The sight of Parsons’ steam powered yacht Turbinia moving at 34 kn before Queen Victoria at her Diamond Jubilee Fleet Review of Portsmouth in 1897 must have been remarkable.

In the 20th century, the age of all-out global conflict, it was natural that the biggest, fastest and most armoured vessels would-be military ships. Fastest of all were the German Scharnhorst-class battleships, capable of 32 kn. Only slightly beaten for speed was HMS Vanguard (30 kn), a British battleship commissioned just after the Second World War. She was the fastest and last of the Royal Navy’s battleships.

The impact of passenger aircraft industry

Until the deployment of jet powered passenger aircraft in the 1950s, speed, and size still mattered for passenger liners, particularly on the trans-Atlantic route where some of the most graceful vessels afloat competed for the Blue Riband speed record. It is still held by the SS United States.

But that age is past and today cruise liners have no need to rush. The world’s fastest ocean liner today is the Queen Mary 2, launched by the Queen in 2004, at 26 kn.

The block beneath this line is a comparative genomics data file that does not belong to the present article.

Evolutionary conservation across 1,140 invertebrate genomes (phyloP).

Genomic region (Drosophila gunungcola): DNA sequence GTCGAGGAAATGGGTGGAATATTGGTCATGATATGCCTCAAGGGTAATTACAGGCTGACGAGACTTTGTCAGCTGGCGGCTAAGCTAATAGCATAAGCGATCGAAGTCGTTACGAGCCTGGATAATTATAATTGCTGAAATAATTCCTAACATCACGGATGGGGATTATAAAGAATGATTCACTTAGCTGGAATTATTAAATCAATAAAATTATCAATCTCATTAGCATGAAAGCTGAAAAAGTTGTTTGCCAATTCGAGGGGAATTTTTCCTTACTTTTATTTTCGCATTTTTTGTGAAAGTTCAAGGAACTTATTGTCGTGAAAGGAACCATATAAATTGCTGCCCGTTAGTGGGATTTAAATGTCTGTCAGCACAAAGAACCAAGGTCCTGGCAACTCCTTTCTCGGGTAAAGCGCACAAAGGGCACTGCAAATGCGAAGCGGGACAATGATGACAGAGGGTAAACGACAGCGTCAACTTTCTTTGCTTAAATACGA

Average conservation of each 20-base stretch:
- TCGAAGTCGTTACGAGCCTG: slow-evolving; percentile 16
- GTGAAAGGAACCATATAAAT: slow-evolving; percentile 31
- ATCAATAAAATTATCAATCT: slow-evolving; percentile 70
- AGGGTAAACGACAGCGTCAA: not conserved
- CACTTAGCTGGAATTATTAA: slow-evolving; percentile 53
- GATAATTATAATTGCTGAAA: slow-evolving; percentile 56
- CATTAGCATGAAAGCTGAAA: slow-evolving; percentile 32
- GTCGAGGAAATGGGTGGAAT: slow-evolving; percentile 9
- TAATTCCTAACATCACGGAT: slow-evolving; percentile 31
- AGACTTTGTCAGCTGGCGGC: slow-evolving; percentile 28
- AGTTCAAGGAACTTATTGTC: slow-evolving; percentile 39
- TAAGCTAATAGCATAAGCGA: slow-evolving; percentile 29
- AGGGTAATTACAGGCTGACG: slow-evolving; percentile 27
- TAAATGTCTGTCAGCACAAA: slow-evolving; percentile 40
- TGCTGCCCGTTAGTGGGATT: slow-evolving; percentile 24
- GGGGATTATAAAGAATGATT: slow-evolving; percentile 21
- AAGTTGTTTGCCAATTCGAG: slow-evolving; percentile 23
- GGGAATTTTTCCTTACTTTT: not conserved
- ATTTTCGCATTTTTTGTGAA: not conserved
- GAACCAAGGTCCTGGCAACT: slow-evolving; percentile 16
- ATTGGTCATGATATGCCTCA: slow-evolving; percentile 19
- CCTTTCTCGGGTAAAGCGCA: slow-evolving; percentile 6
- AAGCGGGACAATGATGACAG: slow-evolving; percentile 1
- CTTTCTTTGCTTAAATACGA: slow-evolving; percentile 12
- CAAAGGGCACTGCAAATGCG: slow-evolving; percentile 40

Where speed does matter over water is on the short, crowded crossings of the world. So the fastest passenger ship anywhere today is the 58 knot, 1516 ton Francisco, named after Pope Francis, which has just been built to carry 1,000 passengers and 150 cars the 140 miles across the River Plate between between Buenos Aires and Montevideo.

The world’s largest ship remains the Mary Maersk, with room for 18,000 shipping containers. But as cargo vessels become bigger and ever more impersonal, there’s an interesting footnote. The age of the massive sailing ship is not quite over. Master craftsmen working in Turkish boatyards have in recent years been turning out mega trophy yachts for Russian and Ukrainian buyers. One of the latest vessels, the 63.5m Mikhail S. Vorontsov, was completed in 2013. However, with the recent nosedive in the Ukrainian economy, this niche form of boat building may have come to an end, at least for the time being.